Felipe Gregorio Refusion | Cigar Review

Wrapper: House Secret
Binder: House Secret
Filler: House Secret
Size: 5 x 50 “Robusto-F3”
Body: Medium/Full
Price: $12.00
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Today we take a look at the Felipe Gregorio Refusion F3. This is one of the most illusive cigars online. Even the FG web site doesn’t say much.

It must be primarily a B & M cigar as the FG web site has a ginormous list of retailers and with some; the web site links are included.

From Felipe Gregorio:
“In 1995 I came out with a single batch limited cigar called Fusion. The tobacco for this cigar was all aged over 3 years together in cedar trunks, “fusing” the blend. 15 years later, I am bringing out the same cigar. Over the years I have had a lot of demand for this cigar, but I did not have the right tobaccos until 3 years ago.”

After smoking, and reviewing, the Felipe Gregorio Don Cirilo Reserva Familiar Maduro, I decided I had to have the Refusion and bought them at SBC. Charlotte does not know this and doesn’t need to so mum is the word.

The Felipe Gregorio Refusion is a fairly rustic looking cigar. Seams are only intermittently tight. Lots of big veins. Very few small veins. The triple cap edges on sloppy. The wrapper is an oily, toffee colored light brown. And it is very smooth to the touch. The stick is jam packed without a single soft spot.

I clip the cap and find aromas of spice, rich earthiness, hay, strong cedar, and a touch of leather.
Time to light up.

The draw is good. Smoke fills the room.

The first puffs are reticent to define a specific flavor. There is some sweetness, caramel, dried fruit, chocolate pudding/very creamy, a touch of coffee, and then one minute in: A blast of RED PEPPER!
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The cedar is super strong. As it should be if it was stored in cedar trunks for 3 years. I wonder how they get the elephants to hold still that entire time?) Sorry.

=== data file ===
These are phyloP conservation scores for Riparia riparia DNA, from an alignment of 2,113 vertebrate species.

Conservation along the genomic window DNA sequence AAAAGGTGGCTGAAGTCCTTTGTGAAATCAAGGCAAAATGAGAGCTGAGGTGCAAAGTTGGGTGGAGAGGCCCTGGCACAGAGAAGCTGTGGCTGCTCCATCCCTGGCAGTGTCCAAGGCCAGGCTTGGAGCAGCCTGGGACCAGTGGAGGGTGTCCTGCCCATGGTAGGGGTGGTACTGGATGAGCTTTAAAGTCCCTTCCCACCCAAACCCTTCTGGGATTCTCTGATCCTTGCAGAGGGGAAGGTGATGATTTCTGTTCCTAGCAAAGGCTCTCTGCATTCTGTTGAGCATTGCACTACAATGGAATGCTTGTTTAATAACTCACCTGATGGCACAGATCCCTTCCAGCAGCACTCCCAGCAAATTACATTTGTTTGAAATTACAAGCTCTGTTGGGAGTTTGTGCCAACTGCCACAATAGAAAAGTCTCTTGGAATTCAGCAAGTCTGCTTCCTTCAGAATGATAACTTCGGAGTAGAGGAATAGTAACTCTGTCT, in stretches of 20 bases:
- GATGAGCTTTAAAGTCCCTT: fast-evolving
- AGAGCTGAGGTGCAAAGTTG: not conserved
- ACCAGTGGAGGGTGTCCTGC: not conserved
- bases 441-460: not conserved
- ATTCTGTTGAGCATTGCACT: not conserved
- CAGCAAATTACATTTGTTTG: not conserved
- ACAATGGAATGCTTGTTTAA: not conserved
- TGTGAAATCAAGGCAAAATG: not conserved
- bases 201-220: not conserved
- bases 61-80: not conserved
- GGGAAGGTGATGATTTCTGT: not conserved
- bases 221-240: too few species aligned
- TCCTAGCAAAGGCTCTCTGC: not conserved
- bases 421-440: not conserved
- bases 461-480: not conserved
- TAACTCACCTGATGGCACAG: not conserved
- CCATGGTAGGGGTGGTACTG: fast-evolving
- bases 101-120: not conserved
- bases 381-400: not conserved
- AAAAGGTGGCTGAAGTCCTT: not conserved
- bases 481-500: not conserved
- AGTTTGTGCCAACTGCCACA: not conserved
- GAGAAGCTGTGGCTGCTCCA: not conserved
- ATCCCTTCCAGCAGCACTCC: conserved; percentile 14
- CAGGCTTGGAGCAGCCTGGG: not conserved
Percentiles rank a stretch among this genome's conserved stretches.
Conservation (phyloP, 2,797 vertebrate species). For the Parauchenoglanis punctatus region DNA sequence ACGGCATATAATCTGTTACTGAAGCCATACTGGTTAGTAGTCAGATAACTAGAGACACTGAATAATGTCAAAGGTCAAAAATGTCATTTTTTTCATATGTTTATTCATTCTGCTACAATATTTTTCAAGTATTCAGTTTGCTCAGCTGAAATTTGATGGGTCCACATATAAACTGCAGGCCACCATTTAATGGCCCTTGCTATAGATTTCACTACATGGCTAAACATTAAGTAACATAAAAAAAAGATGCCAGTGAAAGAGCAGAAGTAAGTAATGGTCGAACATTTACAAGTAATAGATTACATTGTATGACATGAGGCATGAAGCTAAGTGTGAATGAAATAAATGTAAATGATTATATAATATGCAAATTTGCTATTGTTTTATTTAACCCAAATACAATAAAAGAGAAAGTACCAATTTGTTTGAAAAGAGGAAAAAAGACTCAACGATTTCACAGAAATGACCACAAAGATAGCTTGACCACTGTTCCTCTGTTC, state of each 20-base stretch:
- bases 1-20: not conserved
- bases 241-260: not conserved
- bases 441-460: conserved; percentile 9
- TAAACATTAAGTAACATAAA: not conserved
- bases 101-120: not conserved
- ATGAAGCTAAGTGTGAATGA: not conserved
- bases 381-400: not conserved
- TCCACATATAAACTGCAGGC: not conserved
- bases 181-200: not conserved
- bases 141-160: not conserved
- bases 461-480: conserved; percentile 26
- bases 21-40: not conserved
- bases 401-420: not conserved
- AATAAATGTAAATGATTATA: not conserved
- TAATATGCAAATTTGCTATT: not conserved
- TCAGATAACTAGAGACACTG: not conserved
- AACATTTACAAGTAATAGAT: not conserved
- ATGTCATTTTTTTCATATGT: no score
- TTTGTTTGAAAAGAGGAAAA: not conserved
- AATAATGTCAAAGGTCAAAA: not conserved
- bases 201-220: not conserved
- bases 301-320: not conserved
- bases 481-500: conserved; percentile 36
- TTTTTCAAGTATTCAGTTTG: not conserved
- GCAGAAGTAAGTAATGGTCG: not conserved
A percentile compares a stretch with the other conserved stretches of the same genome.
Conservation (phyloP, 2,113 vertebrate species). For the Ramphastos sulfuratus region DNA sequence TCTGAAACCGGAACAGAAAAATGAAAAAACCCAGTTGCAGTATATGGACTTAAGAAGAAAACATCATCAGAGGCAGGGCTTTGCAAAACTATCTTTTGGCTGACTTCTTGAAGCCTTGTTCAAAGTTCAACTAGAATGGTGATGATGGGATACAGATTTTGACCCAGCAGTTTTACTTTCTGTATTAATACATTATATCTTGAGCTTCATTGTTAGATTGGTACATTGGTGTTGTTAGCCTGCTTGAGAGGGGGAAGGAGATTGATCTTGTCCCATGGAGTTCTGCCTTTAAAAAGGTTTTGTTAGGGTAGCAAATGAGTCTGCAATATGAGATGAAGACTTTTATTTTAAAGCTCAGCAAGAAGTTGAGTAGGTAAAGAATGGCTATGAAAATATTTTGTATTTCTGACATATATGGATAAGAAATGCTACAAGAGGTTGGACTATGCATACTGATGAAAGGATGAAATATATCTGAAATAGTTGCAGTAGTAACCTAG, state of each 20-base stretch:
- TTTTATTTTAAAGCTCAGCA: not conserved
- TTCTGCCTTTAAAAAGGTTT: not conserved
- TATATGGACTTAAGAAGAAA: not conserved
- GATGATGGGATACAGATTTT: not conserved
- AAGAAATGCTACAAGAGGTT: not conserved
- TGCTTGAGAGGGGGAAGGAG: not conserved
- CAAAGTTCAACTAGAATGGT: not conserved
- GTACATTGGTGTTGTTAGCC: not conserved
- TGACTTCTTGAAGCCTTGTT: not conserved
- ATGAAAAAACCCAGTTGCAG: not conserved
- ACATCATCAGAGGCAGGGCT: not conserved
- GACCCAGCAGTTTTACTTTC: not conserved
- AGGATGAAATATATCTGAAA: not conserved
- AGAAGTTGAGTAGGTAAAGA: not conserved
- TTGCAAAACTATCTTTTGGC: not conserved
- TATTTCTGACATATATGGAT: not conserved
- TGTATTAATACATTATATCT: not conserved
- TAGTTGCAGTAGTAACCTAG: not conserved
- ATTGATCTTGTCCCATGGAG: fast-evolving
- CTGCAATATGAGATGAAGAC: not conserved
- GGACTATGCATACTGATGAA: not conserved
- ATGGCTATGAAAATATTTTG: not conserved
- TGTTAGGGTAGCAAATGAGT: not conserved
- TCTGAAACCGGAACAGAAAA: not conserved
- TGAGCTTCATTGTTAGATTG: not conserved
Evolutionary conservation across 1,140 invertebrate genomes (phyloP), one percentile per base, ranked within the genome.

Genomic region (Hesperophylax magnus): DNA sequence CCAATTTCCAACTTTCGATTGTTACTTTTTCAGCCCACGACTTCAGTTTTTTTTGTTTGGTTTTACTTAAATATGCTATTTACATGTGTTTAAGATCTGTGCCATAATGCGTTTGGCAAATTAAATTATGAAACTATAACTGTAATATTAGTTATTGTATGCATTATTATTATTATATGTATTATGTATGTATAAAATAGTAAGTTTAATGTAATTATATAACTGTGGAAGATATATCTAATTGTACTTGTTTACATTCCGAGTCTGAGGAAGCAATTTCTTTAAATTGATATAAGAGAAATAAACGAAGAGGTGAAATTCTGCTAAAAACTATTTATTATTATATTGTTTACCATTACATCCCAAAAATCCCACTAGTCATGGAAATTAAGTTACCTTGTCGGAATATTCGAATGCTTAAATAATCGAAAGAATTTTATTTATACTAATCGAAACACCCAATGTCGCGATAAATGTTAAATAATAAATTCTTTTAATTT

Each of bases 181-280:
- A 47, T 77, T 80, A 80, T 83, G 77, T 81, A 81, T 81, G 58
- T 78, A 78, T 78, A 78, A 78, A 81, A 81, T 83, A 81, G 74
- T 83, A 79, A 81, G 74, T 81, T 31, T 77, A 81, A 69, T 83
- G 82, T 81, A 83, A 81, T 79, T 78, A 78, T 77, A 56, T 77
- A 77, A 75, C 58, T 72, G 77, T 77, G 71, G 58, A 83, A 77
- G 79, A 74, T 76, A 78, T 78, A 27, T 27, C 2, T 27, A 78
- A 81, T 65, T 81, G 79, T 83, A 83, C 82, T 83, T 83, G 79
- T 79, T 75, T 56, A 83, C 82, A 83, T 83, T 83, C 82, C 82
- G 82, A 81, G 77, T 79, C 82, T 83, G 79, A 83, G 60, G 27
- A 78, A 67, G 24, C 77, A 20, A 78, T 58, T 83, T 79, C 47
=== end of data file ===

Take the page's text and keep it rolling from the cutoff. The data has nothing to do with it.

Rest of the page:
If I’m not mistaken, Gregorio has been the king of inexpensive bundled cigars for a long time. So, I was very uncertain about this; especially at this price. But the Don Cirilo is a fantastic cigar so what the hell.
Toffee/caramel becomes stronger.

The strength is a medium+ body.

Now what is that fruity/dried fruit element?

My dear friend and loyal but unclean reader bought a 5 pack about the same time I did during the publishing of the Don Cirilo review. He called me and told me that this was one helluva cigar and goaded me into trying one or reviewing it soon.

To be honest, I did smoke one after that and I shouldn’t have. I’ve been in no shape to smoke cigars after last week’s procedure for a trial spinal stimulator. I just stopped eating for the week. So everything tasted funny and so did this cigar. That was really dumb for me to take the advice of a lawyer and waste a perfectly good $9 cigar.

My trial run is over and I am now being scheduled for the real surgery that should happen in a couple of weeks. I will probably be down for the count for a few days after that. I doubt I will be able to sit and write for 2-3 hours at a time.

I am getting a freshly baked bread flavor. Sort of yeasty.

The char line is very close to dead nuts. No touch ups required.